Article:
B.S., Electrical Engineering, Penn State University, 1971
M.S., Electrical Engineering, Villanova University, 1988
Ph.D. Department of Mechanical Reliability, TechnicalUniversity of Eindhoven, Eindhoven, Netherlands 1998
Institute of Electrical and Electronics Engineers (IEEE), LifeMember
International Society for Automation (ISA), Fellow Member
While Exida's experience is extensive, ARCHx also allows each company to capture the knowledge within their own organization to leverage it within the program to meet the requirements they need to address.
"A couple of our early customers made us realize that," said Goble. "We found one customer who's really pleased because they were able to capture a lot of the knowledge of their experienced engineers and added it to ours."
This leveraging of experience results in a FMEA tool that not only adheres to decades of practice with well-proven methods, but also looks ahead to next generations by adding a full knowledge base into the tool. "As you're going through it, it says, 'Hey, did you think about this? What about this?'. And that automatically tells you what you might have forgotten," added Goble.
In the relatively short time that ARCHx has been available, the reviews have been overwhelmingly positive. One company that manufactures automation equipment for the petrochemical industry has noted that the software has saved them significant calendar time and man hours. "We used to facilitate FMEA analysis for this customer near the end of their development. That analysis often would identify issues in their design that did not meet functional safety or cybersecurity requirements. This caused rework with significant cost and schedule impact," said Goble. "Now they can do FMEA iteratively as the design forms and not run into a redesign at the end of the project."
The FMEDAx tool is used to perform Failure Modes, Effects and Diagnostic Analysis (FMEDA), which is a technique originally developed in the 1980's by Goble and other engineers now working at exida. This task will predict reliability and safety metrics including failure rates for each failure mode. Tools in a suite should play together. FMEDAx allows FMEA information to flow down automatically from ARCHx. And if design changes need to be made at the detail level, the information can flow from FMEDAx back to ARCHx.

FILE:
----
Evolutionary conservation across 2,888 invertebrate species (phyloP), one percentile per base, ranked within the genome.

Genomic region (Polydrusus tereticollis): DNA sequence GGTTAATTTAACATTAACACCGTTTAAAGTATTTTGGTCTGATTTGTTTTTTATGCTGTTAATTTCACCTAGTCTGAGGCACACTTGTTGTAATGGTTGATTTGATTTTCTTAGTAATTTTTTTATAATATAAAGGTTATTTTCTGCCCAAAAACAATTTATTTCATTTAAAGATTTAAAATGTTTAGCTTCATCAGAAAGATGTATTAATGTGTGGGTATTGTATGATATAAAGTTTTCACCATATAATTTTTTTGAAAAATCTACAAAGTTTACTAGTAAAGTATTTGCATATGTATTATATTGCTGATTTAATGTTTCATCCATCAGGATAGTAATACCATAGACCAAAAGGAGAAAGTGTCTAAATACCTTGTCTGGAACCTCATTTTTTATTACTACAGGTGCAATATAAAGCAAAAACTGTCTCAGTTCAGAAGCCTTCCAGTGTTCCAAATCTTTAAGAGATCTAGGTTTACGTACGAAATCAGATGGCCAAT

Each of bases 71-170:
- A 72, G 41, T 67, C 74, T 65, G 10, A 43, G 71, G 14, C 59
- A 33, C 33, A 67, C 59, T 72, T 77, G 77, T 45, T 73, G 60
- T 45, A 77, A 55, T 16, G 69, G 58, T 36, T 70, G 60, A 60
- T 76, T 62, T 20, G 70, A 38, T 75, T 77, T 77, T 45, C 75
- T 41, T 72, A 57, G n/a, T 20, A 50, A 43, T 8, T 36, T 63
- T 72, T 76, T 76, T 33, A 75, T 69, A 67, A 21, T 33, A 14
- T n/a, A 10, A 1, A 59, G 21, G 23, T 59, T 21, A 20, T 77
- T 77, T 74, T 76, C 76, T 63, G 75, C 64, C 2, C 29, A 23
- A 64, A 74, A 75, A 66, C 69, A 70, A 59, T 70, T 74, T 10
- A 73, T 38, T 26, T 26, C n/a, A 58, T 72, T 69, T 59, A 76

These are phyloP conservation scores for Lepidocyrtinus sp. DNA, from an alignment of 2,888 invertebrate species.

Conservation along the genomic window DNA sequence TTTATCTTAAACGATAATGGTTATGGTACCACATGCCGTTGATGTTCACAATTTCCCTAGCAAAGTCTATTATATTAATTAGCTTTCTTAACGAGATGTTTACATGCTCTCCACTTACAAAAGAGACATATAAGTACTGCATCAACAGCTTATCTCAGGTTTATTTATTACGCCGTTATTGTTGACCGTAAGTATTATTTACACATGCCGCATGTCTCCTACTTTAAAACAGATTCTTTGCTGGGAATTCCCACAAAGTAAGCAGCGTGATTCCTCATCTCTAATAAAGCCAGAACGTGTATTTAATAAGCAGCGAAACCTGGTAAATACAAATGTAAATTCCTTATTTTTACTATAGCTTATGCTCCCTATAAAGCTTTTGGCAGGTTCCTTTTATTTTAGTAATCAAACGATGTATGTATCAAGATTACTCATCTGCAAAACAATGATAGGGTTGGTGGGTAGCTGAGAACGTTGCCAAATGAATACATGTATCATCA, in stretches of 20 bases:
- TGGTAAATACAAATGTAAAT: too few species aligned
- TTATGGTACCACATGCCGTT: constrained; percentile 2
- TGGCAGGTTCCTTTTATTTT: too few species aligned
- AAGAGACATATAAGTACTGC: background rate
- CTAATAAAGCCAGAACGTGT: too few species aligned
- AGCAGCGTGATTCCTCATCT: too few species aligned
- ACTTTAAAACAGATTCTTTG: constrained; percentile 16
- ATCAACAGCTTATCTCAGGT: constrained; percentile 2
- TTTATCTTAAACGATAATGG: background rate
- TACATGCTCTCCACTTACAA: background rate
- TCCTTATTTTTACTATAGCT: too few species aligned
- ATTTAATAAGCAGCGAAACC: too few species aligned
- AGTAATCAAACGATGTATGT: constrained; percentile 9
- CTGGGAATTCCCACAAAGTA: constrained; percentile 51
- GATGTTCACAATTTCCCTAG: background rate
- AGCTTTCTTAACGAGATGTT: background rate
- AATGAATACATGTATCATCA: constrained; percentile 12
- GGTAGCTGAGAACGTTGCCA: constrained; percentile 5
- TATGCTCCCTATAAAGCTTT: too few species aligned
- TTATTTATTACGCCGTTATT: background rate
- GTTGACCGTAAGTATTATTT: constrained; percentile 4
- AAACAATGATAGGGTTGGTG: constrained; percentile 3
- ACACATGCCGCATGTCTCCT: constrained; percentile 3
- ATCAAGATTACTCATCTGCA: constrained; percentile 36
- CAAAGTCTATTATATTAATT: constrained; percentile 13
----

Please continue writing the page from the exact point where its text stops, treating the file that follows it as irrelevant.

Failure Data Prediction Using FMEDA for a Type A Electronic Device
FMEDAx is also integrated with the exida Component Reliability Database (CRD) that contains data on hundreds of electronic and mechanical components. The CRD is updated quarterly based on exida's ongoing research with field failure data and collaboration with component manufacturers, especially those getting their components certified. Most reliability handbooks fail to keep up with the latest technology advances (e.g., semiconductors) because they do not periodically issue updates of their data.
Over the last few years, Goble has seen that the market for functional safety has been spreading. It started out mainly for equipment being sold to petrochemical, chemical, and power industries. But now it's rapidly getting into many other industries including robotics, low speed vehicles, medical, and renewable energy, such as battery chargers and windmills. There are many reasons for this including regulations and the growing recognition of the value added (quality improvement) enabled by review of the design and manufacturing process.
Goble added: "I had one major company that was automating their warehouses. They demanded functional safety. And I said, 'Oh, good. What is that?' They replied, 'I don't know, but I know I need it because everybody else has it.' That's where the industry is getting to right now."
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One common attribute of these varied industries is the need for embedded controllers. Often these products must meet functional safety standards. These embedded controllers might be controlling the steering on an automated self-driving tractor, managing the speed of the windmill, or providing current to charge a battery. Goble said that he had just finished a project where a circuit board was made to monitor a garbage compression machine to make sure it didn't do a compression cycle when someone had any body parts in the compression zone.
"The OEMx suite will continue to expand across new product development tasks, especially recognizing the iterative nature of all design efforts. We look forward to increased safety and security in a world where automation is spreading rapidly in many industries." said Goble.